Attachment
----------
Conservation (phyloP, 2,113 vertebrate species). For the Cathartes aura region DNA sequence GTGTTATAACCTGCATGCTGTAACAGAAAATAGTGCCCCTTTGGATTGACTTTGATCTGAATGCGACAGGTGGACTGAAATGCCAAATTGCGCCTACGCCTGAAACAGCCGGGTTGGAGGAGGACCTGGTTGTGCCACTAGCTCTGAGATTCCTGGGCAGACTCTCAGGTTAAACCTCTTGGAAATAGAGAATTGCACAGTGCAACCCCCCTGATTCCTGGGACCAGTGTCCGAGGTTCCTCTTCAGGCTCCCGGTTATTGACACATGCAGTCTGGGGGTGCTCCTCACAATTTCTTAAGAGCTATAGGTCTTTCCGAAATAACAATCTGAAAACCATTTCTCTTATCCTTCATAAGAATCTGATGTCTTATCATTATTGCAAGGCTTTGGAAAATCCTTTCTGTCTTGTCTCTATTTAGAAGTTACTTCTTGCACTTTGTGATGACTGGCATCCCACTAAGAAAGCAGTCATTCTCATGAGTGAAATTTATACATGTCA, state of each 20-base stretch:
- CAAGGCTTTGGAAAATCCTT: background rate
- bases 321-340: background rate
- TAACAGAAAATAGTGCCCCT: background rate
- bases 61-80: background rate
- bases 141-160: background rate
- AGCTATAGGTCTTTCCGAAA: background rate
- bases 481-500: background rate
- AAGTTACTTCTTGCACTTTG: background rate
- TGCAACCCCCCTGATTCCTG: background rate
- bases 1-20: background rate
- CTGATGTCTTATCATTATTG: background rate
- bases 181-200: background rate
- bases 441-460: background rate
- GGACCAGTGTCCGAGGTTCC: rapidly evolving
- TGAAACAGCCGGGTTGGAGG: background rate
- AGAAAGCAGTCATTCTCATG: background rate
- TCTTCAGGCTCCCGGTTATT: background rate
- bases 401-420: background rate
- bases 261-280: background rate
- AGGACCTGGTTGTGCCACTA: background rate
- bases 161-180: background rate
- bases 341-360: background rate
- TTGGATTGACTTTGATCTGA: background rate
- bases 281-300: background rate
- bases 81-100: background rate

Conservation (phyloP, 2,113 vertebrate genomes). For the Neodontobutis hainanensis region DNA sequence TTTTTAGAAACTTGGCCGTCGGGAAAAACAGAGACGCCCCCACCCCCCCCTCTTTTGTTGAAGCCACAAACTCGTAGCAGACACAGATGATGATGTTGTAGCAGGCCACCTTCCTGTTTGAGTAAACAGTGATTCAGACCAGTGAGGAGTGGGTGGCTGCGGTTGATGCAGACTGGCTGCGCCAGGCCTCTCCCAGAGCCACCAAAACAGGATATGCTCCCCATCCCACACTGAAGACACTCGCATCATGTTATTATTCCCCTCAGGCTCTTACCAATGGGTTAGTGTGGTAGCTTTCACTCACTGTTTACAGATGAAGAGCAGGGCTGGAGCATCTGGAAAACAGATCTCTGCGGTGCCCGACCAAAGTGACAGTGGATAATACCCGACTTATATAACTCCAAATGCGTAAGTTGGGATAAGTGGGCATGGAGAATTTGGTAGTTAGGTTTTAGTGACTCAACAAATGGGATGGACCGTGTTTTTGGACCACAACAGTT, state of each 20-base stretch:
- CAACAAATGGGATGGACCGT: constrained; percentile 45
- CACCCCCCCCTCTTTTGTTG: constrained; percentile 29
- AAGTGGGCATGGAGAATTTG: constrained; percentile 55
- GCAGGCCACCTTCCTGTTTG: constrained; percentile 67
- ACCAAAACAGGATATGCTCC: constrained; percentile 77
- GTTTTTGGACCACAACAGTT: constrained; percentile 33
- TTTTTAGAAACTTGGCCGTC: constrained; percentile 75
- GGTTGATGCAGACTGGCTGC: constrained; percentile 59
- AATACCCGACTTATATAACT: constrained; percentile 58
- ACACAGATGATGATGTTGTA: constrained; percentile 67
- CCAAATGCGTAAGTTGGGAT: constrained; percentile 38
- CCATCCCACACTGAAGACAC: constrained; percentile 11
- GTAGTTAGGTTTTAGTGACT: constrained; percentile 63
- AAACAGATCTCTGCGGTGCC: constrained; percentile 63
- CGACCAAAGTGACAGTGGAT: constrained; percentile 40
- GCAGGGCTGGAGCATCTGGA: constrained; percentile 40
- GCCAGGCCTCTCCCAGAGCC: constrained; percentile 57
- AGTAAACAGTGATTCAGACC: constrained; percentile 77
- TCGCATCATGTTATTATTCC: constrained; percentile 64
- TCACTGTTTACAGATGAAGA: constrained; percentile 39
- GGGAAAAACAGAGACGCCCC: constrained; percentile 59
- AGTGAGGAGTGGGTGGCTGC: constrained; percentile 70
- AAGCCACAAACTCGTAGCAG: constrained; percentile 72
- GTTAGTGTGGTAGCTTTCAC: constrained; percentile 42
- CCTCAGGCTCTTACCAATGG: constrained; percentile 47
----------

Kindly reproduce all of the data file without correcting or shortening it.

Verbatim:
Conservation (phyloP, 2,113 vertebrate species). For the Cathartes aura region DNA sequence GTGTTATAACCTGCATGCTGTAACAGAAAATAGTGCCCCTTTGGATTGACTTTGATCTGAATGCGACAGGTGGACTGAAATGCCAAATTGCGCCTACGCCTGAAACAGCCGGGTTGGAGGAGGACCTGGTTGTGCCACTAGCTCTGAGATTCCTGGGCAGACTCTCAGGTTAAACCTCTTGGAAATAGAGAATTGCACAGTGCAACCCCCCTGATTCCTGGGACCAGTGTCCGAGGTTCCTCTTCAGGCTCCCGGTTATTGACACATGCAGTCTGGGGGTGCTCCTCACAATTTCTTAAGAGCTATAGGTCTTTCCGAAATAACAATCTGAAAACCATTTCTCTTATCCTTCATAAGAATCTGATGTCTTATCATTATTGCAAGGCTTTGGAAAATCCTTTCTGTCTTGTCTCTATTTAGAAGTTACTTCTTGCACTTTGTGATGACTGGCATCCCACTAAGAAAGCAGTCATTCTCATGAGTGAAATTTATACATGTCA, state of each 20-base stretch:
- CAAGGCTTTGGAAAATCCTT: background rate
- bases 321-340: background rate
- TAACAGAAAATAGTGCCCCT: background rate
- bases 61-80: background rate
- bases 141-160: background rate
- AGCTATAGGTCTTTCCGAAA: background rate
- bases 481-500: background rate
- AAGTTACTTCTTGCACTTTG: background rate
- TGCAACCCCCCTGATTCCTG: background rate
- bases 1-20: background rate
- CTGATGTCTTATCATTATTG: background rate
- bases 181-200: background rate
- bases 441-460: background rate
- GGACCAGTGTCCGAGGTTCC: rapidly evolving
- TGAAACAGCCGGGTTGGAGG: background rate
- AGAAAGCAGTCATTCTCATG: background rate
- TCTTCAGGCTCCCGGTTATT: background rate
- bases 401-420: background rate
- bases 261-280: background rate
- AGGACCTGGTTGTGCCACTA: background rate
- bases 161-180: background rate
- bases 341-360: background rate
- TTGGATTGACTTTGATCTGA: background rate
- bases 281-300: background rate
- bases 81-100: background rate

Conservation (phyloP, 2,113 vertebrate genomes). For the Neodontobutis hainanensis region DNA sequence TTTTTAGAAACTTGGCCGTCGGGAAAAACAGAGACGCCCCCACCCCCCCCTCTTTTGTTGAAGCCACAAACTCGTAGCAGACACAGATGATGATGTTGTAGCAGGCCACCTTCCTGTTTGAGTAAACAGTGATTCAGACCAGTGAGGAGTGGGTGGCTGCGGTTGATGCAGACTGGCTGCGCCAGGCCTCTCCCAGAGCCACCAAAACAGGATATGCTCCCCATCCCACACTGAAGACACTCGCATCATGTTATTATTCCCCTCAGGCTCTTACCAATGGGTTAGTGTGGTAGCTTTCACTCACTGTTTACAGATGAAGAGCAGGGCTGGAGCATCTGGAAAACAGATCTCTGCGGTGCCCGACCAAAGTGACAGTGGATAATACCCGACTTATATAACTCCAAATGCGTAAGTTGGGATAAGTGGGCATGGAGAATTTGGTAGTTAGGTTTTAGTGACTCAACAAATGGGATGGACCGTGTTTTTGGACCACAACAGTT, state of each 20-base stretch:
- CAACAAATGGGATGGACCGT: constrained; percentile 45
- CACCCCCCCCTCTTTTGTTG: constrained; percentile 29
- AAGTGGGCATGGAGAATTTG: constrained; percentile 55
- GCAGGCCACCTTCCTGTTTG: constrained; percentile 67
- ACCAAAACAGGATATGCTCC: constrained; percentile 77
- GTTTTTGGACCACAACAGTT: constrained; percentile 33
- TTTTTAGAAACTTGGCCGTC: constrained; percentile 75
- GGTTGATGCAGACTGGCTGC: constrained; percentile 59
- AATACCCGACTTATATAACT: constrained; percentile 58
- ACACAGATGATGATGTTGTA: constrained; percentile 67
- CCAAATGCGTAAGTTGGGAT: constrained; percentile 38
- CCATCCCACACTGAAGACAC: constrained; percentile 11
- GTAGTTAGGTTTTAGTGACT: constrained; percentile 63
- AAACAGATCTCTGCGGTGCC: constrained; percentile 63
- CGACCAAAGTGACAGTGGAT: constrained; percentile 40
- GCAGGGCTGGAGCATCTGGA: constrained; percentile 40
- GCCAGGCCTCTCCCAGAGCC: constrained; percentile 57
- AGTAAACAGTGATTCAGACC: constrained; percentile 77
- TCGCATCATGTTATTATTCC: constrained; percentile 64
- TCACTGTTTACAGATGAAGA: constrained; percentile 39
- GGGAAAAACAGAGACGCCCC: constrained; percentile 59
- AGTGAGGAGTGGGTGGCTGC: constrained; percentile 70
- AAGCCACAAACTCGTAGCAG: constrained; percentile 72
- GTTAGTGTGGTAGCTTTCAC: constrained; percentile 42
- CCTCAGGCTCTTACCAATGG: constrained; percentile 47